|Publication type:||Article in scientific journal|
|Type of review:||Peer review (publication)|
|Title:||Comparing conventional and new policy approaches for carnivore conservation : theoretical results and application to tiger conservation|
|Published in:||Environmental and Resource Economics|
|Publisher / Ed. Institution:||Springer|
|Subject (DDC):||333: Economics of land and resources|
|Abstract:||New policy approaches to facilitate the co-existence of wildlife and livestock are needed for situations where predation incidents greatly impact households’ income and retaliatory killing threatens endangered carnivore species’ survival. In this paper, models are developed to assess how two alternative policy approaches impact a herder’s decisions on carnivore hunting and livestock protection. We find that while the well-established ex-post compensation policy induces suboptimal livestock protection it can generate sufficient incentives for the herder to refrain from hunting so that the carnivore population reaches its socially optimal level. Performance payments are proposed as alternative policy. They are found not to distort livestock protection incentives and can also help achieve a socially optimal carnivore population level. Which of the two scheme types gives rise to less cost is ambiguous. An empirical analysis of the model with data from tiger-livestock conflicts in India is presented.|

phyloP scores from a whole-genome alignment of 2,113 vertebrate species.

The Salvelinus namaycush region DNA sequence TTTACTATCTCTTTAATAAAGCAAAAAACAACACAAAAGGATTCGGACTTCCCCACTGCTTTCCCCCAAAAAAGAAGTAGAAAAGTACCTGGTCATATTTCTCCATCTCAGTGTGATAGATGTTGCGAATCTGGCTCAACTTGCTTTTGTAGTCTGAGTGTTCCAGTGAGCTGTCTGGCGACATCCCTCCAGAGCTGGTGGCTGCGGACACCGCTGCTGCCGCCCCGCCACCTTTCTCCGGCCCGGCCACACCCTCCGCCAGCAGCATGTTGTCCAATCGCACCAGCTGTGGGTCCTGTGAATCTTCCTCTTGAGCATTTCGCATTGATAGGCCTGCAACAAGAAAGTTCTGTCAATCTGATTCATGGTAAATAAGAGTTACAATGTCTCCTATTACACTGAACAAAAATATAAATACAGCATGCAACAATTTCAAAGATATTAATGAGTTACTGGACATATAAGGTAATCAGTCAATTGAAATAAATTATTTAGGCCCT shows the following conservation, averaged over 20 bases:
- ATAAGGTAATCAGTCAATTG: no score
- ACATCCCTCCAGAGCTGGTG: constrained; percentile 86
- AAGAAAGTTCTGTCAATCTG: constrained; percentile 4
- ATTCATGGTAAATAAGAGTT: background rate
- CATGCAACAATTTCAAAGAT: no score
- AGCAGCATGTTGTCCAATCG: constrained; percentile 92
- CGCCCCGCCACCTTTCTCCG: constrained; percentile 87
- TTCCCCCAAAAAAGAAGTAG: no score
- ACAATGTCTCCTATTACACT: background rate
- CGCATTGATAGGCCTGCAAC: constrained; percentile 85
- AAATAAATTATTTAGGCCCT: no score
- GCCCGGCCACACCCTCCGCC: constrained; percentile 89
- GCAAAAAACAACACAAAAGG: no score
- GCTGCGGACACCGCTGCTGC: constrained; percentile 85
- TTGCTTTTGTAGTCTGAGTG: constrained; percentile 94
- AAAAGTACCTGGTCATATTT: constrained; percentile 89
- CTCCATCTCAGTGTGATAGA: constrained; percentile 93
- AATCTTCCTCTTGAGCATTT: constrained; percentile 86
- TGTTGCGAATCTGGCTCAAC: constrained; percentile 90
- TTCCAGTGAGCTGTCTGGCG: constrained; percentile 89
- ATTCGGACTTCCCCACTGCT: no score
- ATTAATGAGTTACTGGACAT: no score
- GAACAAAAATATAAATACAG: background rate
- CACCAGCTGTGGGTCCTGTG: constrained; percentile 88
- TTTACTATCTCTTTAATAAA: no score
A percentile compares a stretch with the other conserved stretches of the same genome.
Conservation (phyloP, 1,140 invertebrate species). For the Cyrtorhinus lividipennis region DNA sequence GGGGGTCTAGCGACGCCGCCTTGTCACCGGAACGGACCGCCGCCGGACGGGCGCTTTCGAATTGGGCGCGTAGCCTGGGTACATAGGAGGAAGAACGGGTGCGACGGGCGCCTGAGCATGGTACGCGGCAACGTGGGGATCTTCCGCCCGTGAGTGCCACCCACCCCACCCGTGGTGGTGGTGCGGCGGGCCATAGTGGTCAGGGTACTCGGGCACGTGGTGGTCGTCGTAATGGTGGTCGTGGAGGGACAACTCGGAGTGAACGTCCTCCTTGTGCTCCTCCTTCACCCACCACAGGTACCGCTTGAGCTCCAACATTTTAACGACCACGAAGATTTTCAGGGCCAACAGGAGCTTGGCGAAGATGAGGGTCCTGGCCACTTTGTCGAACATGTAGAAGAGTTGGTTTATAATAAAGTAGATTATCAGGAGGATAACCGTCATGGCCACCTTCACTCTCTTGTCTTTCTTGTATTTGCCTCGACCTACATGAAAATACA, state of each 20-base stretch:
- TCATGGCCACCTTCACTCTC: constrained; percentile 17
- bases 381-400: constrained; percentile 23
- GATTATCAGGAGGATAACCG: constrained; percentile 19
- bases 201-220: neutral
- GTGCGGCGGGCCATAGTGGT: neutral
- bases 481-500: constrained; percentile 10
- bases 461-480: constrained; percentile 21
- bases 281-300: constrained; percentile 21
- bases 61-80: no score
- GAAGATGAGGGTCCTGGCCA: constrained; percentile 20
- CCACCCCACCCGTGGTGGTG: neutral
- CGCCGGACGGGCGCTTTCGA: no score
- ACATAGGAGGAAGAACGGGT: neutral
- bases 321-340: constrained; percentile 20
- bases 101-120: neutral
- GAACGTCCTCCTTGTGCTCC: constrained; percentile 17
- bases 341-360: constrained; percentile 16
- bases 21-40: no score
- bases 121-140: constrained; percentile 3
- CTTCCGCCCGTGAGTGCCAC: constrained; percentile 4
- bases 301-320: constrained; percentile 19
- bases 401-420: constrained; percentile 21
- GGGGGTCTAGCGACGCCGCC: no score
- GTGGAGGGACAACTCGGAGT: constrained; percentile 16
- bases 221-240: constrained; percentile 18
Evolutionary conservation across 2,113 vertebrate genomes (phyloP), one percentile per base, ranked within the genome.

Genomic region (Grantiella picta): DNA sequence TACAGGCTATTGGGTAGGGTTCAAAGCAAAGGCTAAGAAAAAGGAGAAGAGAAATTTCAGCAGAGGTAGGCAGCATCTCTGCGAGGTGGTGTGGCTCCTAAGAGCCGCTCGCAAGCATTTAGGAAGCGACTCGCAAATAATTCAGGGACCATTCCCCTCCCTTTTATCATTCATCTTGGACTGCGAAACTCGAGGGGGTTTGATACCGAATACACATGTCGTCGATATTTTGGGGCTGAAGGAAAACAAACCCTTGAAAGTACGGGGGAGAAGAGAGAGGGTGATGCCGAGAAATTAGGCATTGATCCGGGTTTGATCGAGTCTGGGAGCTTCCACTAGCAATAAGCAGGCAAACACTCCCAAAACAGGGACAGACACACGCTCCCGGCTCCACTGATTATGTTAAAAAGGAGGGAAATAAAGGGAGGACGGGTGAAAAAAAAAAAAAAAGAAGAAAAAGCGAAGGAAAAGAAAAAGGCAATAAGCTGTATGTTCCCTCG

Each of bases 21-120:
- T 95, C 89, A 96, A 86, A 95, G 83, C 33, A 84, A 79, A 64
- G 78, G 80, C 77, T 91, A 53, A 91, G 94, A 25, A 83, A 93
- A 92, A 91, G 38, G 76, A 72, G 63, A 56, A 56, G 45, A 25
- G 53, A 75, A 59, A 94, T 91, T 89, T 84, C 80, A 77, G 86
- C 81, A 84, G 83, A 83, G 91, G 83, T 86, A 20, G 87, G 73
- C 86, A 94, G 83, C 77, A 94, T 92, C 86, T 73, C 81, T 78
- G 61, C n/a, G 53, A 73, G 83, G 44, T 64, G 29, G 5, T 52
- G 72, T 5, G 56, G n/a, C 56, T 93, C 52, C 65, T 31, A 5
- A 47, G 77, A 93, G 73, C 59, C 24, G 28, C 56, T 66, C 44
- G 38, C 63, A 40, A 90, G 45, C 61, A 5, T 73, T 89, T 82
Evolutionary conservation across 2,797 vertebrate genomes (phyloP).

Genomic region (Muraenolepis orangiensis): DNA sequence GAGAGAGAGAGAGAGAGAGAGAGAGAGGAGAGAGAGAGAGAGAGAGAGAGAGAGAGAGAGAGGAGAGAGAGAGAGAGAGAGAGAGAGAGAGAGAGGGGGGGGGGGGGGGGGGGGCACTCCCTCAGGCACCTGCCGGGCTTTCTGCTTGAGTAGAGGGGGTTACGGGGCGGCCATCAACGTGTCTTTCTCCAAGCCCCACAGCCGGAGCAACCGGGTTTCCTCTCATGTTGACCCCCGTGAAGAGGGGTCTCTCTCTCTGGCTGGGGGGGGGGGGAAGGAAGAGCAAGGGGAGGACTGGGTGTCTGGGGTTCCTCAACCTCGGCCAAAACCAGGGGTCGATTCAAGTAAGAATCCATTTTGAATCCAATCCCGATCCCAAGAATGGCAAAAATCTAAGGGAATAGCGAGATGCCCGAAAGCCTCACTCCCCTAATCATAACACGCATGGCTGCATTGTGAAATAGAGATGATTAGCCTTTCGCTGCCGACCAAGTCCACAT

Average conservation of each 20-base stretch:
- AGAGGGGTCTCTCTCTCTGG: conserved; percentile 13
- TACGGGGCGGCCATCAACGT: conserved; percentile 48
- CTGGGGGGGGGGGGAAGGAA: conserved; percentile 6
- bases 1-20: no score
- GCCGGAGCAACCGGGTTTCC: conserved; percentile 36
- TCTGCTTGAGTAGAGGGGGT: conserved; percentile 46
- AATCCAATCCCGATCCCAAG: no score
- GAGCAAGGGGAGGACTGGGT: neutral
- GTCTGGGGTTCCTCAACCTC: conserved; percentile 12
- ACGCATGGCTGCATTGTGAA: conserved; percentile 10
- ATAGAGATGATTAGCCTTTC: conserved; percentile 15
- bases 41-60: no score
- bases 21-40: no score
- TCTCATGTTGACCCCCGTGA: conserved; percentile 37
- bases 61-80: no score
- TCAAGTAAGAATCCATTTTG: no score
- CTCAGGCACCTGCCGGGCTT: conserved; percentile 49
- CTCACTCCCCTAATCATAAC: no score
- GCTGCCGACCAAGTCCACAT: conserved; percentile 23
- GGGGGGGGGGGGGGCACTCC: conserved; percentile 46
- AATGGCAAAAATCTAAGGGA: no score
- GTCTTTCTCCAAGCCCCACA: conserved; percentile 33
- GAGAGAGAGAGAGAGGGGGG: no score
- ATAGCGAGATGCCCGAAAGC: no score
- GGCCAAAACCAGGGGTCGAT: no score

|Fulltext version:||Published version|
|License (according to publishing contract):||Licence according to publishing contract|
|Departement:||School of Management and Law|
|Organisational Unit:||Center for Economic Policy (FWP)|
|Appears in collections:||Publikationen School of Management and Law|
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